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Norway’s Prime Minister Jonas Gahr Støre has announced that Norway aims to allocate 30 GW of offshore wind capacity by 2040. This will produce almost as much new electricity as Norway consumes in total today.
The construction of the new wind farms will take place over the next 20 years. Norway doesn’t have any commercial-scale offshore wind farms today. But they have already identified two zones for development and are planning to run an auction for a 1.5 GW floating wind farm in one of them next year. They’ll now start working to identify other zones and to simplify the permitting procedures for offshore wind farms.
Offshore wind in Norway will be a combination of conventional bottom-fixed and floating wind farms. The Norwegian Government is aiming for a step-by-step allocation of the additional sea space. They say the next offshore licensing round will be opened in 2025. But uncertainty remains around the execution of the Government plans: Norway does not have a precise expansion target for 2030, nor a clear licensing and auction schedule for the years up to 2040. The exact split between bottom-fixed and floating projects remains unclear. Clarity on licensing schedules and auction design will be crucial to ensure the necessary predictability to unlock wind energy investments.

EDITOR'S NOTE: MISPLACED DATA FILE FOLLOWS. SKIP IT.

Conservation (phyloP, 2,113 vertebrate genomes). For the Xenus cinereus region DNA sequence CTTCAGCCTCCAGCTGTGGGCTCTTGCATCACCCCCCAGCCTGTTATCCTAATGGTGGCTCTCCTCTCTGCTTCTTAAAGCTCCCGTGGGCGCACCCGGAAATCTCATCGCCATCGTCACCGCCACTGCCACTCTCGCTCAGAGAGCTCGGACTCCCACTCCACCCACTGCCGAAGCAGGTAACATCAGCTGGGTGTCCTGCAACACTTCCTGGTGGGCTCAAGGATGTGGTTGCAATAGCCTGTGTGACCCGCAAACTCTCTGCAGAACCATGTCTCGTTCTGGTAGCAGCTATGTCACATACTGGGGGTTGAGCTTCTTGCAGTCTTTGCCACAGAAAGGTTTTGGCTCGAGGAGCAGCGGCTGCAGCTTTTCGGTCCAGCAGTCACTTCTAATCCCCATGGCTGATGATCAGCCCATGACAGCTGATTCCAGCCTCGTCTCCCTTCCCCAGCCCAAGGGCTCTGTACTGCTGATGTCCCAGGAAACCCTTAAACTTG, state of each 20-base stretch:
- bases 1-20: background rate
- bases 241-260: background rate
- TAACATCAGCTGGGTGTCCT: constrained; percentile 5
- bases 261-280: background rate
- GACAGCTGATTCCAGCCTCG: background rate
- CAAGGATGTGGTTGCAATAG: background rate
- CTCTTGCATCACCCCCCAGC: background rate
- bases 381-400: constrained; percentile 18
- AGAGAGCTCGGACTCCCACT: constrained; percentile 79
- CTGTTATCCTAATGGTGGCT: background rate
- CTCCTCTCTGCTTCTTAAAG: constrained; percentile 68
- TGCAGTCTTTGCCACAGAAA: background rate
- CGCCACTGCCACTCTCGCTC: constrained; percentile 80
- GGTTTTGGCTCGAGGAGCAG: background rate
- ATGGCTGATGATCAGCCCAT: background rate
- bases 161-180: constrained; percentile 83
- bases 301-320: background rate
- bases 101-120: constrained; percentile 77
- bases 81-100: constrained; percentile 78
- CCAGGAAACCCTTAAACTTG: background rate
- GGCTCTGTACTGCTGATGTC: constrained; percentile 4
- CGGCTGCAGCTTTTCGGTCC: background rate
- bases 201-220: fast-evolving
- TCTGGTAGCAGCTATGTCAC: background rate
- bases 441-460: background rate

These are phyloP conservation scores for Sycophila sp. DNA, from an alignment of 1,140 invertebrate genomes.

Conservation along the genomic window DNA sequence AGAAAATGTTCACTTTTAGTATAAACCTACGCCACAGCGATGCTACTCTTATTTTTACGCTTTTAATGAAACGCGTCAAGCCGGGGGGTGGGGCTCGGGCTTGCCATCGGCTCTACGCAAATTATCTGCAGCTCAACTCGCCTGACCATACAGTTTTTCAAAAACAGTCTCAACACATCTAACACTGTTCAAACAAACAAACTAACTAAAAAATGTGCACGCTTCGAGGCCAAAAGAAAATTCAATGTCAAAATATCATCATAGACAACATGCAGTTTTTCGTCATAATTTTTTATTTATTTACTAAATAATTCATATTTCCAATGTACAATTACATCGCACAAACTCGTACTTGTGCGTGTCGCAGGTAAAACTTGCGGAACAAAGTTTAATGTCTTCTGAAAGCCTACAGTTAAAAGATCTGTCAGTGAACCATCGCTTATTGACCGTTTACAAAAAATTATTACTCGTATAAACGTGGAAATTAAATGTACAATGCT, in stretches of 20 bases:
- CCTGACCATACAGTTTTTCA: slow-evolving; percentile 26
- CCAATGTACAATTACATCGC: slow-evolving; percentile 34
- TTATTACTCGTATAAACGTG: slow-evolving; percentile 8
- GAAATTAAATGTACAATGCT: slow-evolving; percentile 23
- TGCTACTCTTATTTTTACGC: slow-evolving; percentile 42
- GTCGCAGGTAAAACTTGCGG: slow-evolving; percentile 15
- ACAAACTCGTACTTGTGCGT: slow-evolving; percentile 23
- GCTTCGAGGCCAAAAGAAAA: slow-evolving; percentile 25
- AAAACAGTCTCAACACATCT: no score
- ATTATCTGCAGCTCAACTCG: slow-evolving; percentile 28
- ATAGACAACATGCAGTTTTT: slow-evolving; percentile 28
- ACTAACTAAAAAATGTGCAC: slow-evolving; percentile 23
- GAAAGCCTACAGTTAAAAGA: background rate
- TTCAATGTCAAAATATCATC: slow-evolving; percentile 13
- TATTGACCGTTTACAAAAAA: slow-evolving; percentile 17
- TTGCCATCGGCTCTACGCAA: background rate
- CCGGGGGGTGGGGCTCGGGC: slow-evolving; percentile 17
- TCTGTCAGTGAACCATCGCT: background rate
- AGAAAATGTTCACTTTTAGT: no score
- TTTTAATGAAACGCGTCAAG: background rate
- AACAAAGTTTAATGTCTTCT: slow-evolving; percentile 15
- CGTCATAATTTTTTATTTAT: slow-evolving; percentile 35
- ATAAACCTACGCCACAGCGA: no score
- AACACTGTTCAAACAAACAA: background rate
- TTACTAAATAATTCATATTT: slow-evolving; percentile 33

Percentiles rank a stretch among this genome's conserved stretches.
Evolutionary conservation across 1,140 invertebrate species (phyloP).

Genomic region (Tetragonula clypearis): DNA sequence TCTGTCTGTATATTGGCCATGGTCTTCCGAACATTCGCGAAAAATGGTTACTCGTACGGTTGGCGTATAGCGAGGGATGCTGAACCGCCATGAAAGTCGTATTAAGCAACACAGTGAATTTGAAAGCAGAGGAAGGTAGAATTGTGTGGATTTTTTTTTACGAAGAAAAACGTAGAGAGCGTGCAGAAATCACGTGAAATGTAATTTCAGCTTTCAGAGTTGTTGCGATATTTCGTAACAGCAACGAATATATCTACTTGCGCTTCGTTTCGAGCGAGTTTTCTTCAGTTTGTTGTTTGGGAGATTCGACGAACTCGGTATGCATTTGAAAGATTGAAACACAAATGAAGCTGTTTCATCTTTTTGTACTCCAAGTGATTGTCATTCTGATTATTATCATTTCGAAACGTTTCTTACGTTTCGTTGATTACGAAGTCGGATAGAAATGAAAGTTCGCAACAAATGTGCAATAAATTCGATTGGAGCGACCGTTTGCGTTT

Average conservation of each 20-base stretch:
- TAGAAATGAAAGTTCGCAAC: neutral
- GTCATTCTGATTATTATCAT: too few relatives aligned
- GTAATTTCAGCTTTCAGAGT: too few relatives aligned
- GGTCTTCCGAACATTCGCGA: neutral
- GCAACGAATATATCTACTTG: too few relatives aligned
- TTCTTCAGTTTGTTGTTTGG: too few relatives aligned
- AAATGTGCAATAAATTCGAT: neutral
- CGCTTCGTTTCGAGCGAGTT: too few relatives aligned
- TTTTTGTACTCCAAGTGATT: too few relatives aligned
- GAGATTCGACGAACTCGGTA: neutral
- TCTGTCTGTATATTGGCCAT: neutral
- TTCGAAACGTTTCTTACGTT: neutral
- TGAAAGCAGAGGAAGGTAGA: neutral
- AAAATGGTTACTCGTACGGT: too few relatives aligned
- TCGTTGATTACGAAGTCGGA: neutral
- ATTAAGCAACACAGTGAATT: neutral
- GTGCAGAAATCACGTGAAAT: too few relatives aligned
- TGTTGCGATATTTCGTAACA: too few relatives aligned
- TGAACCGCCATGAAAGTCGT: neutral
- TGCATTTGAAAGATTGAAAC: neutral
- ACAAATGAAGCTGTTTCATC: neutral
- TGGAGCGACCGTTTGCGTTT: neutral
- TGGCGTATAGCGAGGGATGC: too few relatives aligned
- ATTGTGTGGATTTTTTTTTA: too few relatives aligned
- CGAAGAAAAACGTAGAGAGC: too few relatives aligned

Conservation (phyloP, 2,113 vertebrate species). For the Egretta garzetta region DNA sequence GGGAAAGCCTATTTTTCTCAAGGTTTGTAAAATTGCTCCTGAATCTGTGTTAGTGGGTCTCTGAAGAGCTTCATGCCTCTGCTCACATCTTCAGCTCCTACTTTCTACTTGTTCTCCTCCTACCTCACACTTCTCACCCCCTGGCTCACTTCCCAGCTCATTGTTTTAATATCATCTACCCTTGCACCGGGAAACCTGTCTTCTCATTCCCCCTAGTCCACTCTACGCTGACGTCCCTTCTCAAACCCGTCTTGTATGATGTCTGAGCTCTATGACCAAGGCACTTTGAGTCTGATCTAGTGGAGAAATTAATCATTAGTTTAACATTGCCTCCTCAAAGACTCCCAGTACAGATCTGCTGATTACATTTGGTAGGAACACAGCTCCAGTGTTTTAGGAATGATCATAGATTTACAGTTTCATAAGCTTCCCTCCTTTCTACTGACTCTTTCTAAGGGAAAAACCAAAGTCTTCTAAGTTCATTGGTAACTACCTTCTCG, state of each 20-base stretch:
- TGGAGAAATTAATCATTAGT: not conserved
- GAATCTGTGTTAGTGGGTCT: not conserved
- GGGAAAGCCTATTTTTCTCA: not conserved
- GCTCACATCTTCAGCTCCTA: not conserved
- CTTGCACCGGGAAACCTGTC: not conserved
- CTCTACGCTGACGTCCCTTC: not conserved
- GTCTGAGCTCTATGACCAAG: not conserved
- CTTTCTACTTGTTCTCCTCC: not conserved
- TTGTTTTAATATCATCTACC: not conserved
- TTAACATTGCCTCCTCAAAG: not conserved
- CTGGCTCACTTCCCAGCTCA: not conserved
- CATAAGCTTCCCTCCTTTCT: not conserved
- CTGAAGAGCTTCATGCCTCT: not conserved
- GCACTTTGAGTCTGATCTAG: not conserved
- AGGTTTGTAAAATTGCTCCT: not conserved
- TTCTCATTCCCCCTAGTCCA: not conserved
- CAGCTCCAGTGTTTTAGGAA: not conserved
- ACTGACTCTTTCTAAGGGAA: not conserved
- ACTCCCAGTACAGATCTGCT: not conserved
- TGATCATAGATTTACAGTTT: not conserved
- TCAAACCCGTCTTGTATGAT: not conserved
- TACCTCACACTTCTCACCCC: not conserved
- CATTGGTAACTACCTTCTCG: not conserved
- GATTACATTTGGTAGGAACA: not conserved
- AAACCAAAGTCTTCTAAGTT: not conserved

The Norwegian Government will involve the fishing industry, local communities and other important sea space users in the allocation of the new offshore wind areas. Between each allocation round the Government will evaluate the consequences of operational wind farms for fishing and other maritime industries. The Government is also exploring different models for a ground tax on offshore wind to ensure that a part of the profits will be shared with local communities.
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